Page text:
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    Protecting Your Home During COVID19

    There’s everyday clean, guest clean, and then there is COVID-19 clean.

    The Best Disinfectants 

    For high traffic surfaces, the CDC recommends a bleach solution diluted with water, OR a 70% alcohol solution. These surfaces can include phones, tables, doorknobs, light switches, handles, desks, toilets, faucets, sinks, and other electronics.

    Recipe & Instructions: 

    • Combine 5 tablespoons (1/3 cup) bleach per gallon of water in a large bucket. You can transfer to a spray bottle for storage purposes.
      • Be sure to properly ventilate when disinfecting with bleach. This is a great opportunity to open up the windows and let some fresh air into the house!
      • Double-check to make sure your bleach is not expired. After about a year, if it has lost its bleachy smell, it has most likely lost its disinfecting powers.
      • Tip: Don’t mix bleach with anything other than water; otherwise, it could set off a dangerous chemical reaction. 
    • Use a white rag and wipe down the high touch surfaces with a light layer of the bleach solution.
    • Be cautious around carpet and furniture!

    How to disinfect your home if you don’t have bleach? Regular old rubbing alcohol (isopropyl alcohol or ethyl alcohol) works, so long as it’s at least 70% alcohol, according to the CDC. The alcohol concentration will be listed on the bottle. Rubbing alcohol you buy should already be diluted, unlike bleach.

    Not All Floors Can Handle Bleach 

    For floors found in your bathroom, the CDC recommends using the bleach solution.

    Avoid the bleach solution on hardwood and other porous floors because of staining. Instead, use a disinfectant wet mop cloth without bleach.

    Is There a Thing as Too Much Disinfectant? 

    According to an EPA fact sheet, studies have found that using some disinfectant products can cause germs to become resistant.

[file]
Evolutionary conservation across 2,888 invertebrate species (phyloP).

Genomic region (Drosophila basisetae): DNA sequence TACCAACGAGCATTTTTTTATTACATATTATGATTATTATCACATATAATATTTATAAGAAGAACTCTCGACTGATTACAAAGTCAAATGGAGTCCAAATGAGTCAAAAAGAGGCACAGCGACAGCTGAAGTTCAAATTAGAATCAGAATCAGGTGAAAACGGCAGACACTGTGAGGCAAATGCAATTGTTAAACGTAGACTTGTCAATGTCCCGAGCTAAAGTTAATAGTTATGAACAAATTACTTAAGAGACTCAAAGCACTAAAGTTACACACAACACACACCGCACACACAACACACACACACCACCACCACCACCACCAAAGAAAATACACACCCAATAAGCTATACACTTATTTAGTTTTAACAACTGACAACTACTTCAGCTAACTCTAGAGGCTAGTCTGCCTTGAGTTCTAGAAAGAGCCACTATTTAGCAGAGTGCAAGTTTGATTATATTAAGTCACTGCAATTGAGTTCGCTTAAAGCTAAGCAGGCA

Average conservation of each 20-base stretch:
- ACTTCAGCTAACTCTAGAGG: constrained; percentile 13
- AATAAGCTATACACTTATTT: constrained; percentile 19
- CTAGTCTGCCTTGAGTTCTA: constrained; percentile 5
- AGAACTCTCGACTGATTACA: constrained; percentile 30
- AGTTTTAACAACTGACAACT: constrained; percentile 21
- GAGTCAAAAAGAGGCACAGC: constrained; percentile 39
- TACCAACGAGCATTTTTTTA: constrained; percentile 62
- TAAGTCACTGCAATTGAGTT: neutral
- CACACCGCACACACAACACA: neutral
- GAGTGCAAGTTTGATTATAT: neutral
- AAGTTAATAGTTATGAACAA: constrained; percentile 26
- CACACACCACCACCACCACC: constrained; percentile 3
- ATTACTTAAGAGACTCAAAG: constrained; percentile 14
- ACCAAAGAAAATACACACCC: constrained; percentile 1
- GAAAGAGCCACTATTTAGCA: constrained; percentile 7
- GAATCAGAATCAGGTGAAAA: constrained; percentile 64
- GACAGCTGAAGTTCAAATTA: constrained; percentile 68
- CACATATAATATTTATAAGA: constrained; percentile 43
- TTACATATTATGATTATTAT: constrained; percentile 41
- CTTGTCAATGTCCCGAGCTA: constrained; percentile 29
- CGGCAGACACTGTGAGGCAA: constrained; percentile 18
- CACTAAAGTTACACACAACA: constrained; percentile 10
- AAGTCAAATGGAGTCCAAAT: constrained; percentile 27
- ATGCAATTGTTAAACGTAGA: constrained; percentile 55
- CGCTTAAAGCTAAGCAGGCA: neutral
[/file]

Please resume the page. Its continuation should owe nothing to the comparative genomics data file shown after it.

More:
The EPA has issued a list of disinfectants on the market that it believes are effective in killing COVID-19. Look for the EPA registration number on the product and check it against this list to ensure you have a match.

    Erica Marie Hartman, an environmental microbiologist at Northwestern University in Evanston, Ill., whose research focuses on resistance, confirms soap, bleach, and alcohol are your best bets.

    What about the various disinfecting wipes on the market (at least if you can find them)? Hartman says the active ingredient in many of those is an ammonium compound, which could become resistant to viruses over time.

    What If I’m Selling My House, and Inviting More Germs In?

    How to disinfect your home when it’s for sale? Virtual showings and tours are the ideal, and your Ask Cathy agent can set those up.

    However, if there’s a need to have someone come in, talk to your agent who will work with you to establish a hygienic protocol, including requiring visitors to wash hands with soap and water or use hand sanitizer when they arrive, and to remove shoes or wear booties before entering. Removing shoes not only reduces dirt coming in but potentially germs.

    After showings, practice your surface wipe-down routine.

    Finally, when you work with disinfectants, practice some self-care. Alcohol and bleach can be very aggressive on your skin, so wearing rubber gloves can help protect your hands.

     

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